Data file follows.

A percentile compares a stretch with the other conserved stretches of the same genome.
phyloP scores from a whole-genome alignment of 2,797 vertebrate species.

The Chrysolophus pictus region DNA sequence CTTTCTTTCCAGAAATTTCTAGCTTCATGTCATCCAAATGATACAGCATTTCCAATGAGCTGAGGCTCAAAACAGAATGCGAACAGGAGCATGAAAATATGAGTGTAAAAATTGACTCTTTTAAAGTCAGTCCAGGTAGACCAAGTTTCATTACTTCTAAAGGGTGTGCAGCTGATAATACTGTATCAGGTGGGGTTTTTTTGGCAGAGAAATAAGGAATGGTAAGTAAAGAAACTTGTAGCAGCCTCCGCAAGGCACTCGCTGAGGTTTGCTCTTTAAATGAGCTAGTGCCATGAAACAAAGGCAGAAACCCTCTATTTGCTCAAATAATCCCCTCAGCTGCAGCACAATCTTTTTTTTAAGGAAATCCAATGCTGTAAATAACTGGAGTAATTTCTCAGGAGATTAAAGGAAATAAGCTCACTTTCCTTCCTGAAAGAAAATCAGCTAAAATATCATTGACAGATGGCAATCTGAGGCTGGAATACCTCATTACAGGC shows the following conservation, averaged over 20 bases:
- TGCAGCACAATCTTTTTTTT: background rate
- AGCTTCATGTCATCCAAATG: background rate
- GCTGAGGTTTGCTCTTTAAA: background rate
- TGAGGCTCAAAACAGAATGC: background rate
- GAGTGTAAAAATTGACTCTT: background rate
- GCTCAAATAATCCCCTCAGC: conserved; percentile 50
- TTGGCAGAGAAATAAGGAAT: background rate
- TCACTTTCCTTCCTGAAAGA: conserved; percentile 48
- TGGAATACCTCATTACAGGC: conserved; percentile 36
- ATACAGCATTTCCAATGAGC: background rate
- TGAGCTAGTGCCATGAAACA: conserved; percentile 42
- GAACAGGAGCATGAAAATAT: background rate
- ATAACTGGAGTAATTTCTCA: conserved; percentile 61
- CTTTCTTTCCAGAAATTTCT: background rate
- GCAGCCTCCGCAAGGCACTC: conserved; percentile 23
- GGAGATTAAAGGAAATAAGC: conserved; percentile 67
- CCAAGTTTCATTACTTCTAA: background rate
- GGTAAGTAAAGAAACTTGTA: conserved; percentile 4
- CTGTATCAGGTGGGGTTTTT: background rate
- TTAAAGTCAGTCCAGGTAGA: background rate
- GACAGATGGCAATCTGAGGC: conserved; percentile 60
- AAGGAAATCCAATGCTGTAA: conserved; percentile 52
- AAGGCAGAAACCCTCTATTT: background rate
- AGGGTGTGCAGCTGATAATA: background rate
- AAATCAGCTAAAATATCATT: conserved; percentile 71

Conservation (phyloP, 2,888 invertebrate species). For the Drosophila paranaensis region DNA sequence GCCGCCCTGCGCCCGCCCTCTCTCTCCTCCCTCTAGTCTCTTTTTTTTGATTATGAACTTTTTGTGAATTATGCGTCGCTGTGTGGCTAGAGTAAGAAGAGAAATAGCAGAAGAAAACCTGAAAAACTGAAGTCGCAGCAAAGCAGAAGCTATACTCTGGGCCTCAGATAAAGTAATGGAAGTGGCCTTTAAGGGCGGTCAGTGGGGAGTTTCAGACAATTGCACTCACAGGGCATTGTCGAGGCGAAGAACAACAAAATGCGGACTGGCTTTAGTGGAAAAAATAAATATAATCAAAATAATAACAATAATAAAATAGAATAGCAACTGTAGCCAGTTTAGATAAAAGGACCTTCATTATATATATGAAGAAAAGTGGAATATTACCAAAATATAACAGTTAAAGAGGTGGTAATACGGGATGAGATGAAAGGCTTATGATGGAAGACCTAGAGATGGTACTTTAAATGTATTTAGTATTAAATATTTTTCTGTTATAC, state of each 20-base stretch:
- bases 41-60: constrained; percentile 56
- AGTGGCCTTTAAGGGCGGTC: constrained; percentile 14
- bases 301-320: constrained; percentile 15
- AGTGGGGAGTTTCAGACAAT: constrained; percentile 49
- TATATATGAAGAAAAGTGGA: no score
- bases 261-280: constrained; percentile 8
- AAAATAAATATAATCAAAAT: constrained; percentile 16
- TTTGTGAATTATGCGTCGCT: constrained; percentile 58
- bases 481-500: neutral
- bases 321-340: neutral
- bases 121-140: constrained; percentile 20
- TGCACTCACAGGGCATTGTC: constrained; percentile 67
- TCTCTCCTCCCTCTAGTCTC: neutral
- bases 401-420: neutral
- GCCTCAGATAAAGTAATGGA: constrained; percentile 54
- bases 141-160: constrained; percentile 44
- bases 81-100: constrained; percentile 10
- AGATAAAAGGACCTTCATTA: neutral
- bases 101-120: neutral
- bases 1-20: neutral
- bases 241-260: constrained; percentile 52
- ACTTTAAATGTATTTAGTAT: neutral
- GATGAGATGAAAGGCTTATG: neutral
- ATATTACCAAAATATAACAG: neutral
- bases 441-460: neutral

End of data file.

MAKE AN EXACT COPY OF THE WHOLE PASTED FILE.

A percentile compares a stretch with the other conserved stretches of the same genome.
phyloP scores from a whole-genome alignment of 2,797 vertebrate species.

The Chrysolophus pictus region DNA sequence CTTTCTTTCCAGAAATTTCTAGCTTCATGTCATCCAAATGATACAGCATTTCCAATGAGCTGAGGCTCAAAACAGAATGCGAACAGGAGCATGAAAATATGAGTGTAAAAATTGACTCTTTTAAAGTCAGTCCAGGTAGACCAAGTTTCATTACTTCTAAAGGGTGTGCAGCTGATAATACTGTATCAGGTGGGGTTTTTTTGGCAGAGAAATAAGGAATGGTAAGTAAAGAAACTTGTAGCAGCCTCCGCAAGGCACTCGCTGAGGTTTGCTCTTTAAATGAGCTAGTGCCATGAAACAAAGGCAGAAACCCTCTATTTGCTCAAATAATCCCCTCAGCTGCAGCACAATCTTTTTTTTAAGGAAATCCAATGCTGTAAATAACTGGAGTAATTTCTCAGGAGATTAAAGGAAATAAGCTCACTTTCCTTCCTGAAAGAAAATCAGCTAAAATATCATTGACAGATGGCAATCTGAGGCTGGAATACCTCATTACAGGC shows the following conservation, averaged over 20 bases:
- TGCAGCACAATCTTTTTTTT: background rate
- AGCTTCATGTCATCCAAATG: background rate
- GCTGAGGTTTGCTCTTTAAA: background rate
- TGAGGCTCAAAACAGAATGC: background rate
- GAGTGTAAAAATTGACTCTT: background rate
- GCTCAAATAATCCCCTCAGC: conserved; percentile 50
- TTGGCAGAGAAATAAGGAAT: background rate
- TCACTTTCCTTCCTGAAAGA: conserved; percentile 48
- TGGAATACCTCATTACAGGC: conserved; percentile 36
- ATACAGCATTTCCAATGAGC: background rate
- TGAGCTAGTGCCATGAAACA: conserved; percentile 42
- GAACAGGAGCATGAAAATAT: background rate
- ATAACTGGAGTAATTTCTCA: conserved; percentile 61
- CTTTCTTTCCAGAAATTTCT: background rate
- GCAGCCTCCGCAAGGCACTC: conserved; percentile 23
- GGAGATTAAAGGAAATAAGC: conserved; percentile 67
- CCAAGTTTCATTACTTCTAA: background rate
- GGTAAGTAAAGAAACTTGTA: conserved; percentile 4
- CTGTATCAGGTGGGGTTTTT: background rate
- TTAAAGTCAGTCCAGGTAGA: background rate
- GACAGATGGCAATCTGAGGC: conserved; percentile 60
- AAGGAAATCCAATGCTGTAA: conserved; percentile 52
- AAGGCAGAAACCCTCTATTT: background rate
- AGGGTGTGCAGCTGATAATA: background rate
- AAATCAGCTAAAATATCATT: conserved; percentile 71

Conservation (phyloP, 2,888 invertebrate species). For the Drosophila paranaensis region DNA sequence GCCGCCCTGCGCCCGCCCTCTCTCTCCTCCCTCTAGTCTCTTTTTTTTGATTATGAACTTTTTGTGAATTATGCGTCGCTGTGTGGCTAGAGTAAGAAGAGAAATAGCAGAAGAAAACCTGAAAAACTGAAGTCGCAGCAAAGCAGAAGCTATACTCTGGGCCTCAGATAAAGTAATGGAAGTGGCCTTTAAGGGCGGTCAGTGGGGAGTTTCAGACAATTGCACTCACAGGGCATTGTCGAGGCGAAGAACAACAAAATGCGGACTGGCTTTAGTGGAAAAAATAAATATAATCAAAATAATAACAATAATAAAATAGAATAGCAACTGTAGCCAGTTTAGATAAAAGGACCTTCATTATATATATGAAGAAAAGTGGAATATTACCAAAATATAACAGTTAAAGAGGTGGTAATACGGGATGAGATGAAAGGCTTATGATGGAAGACCTAGAGATGGTACTTTAAATGTATTTAGTATTAAATATTTTTCTGTTATAC, state of each 20-base stretch:
- bases 41-60: constrained; percentile 56
- AGTGGCCTTTAAGGGCGGTC: constrained; percentile 14
- bases 301-320: constrained; percentile 15
- AGTGGGGAGTTTCAGACAAT: constrained; percentile 49
- TATATATGAAGAAAAGTGGA: no score
- bases 261-280: constrained; percentile 8
- AAAATAAATATAATCAAAAT: constrained; percentile 16
- TTTGTGAATTATGCGTCGCT: constrained; percentile 58
- bases 481-500: neutral
- bases 321-340: neutral
- bases 121-140: constrained; percentile 20
- TGCACTCACAGGGCATTGTC: constrained; percentile 67
- TCTCTCCTCCCTCTAGTCTC: neutral
- bases 401-420: neutral
- GCCTCAGATAAAGTAATGGA: constrained; percentile 54
- bases 141-160: constrained; percentile 44
- bases 81-100: constrained; percentile 10
- AGATAAAAGGACCTTCATTA: neutral
- bases 101-120: neutral
- bases 1-20: neutral
- bases 241-260: constrained; percentile 52
- ACTTTAAATGTATTTAGTAT: neutral
- GATGAGATGAAAGGCTTATG: neutral
- ATATTACCAAAATATAACAG: neutral
- bases 441-460: neutral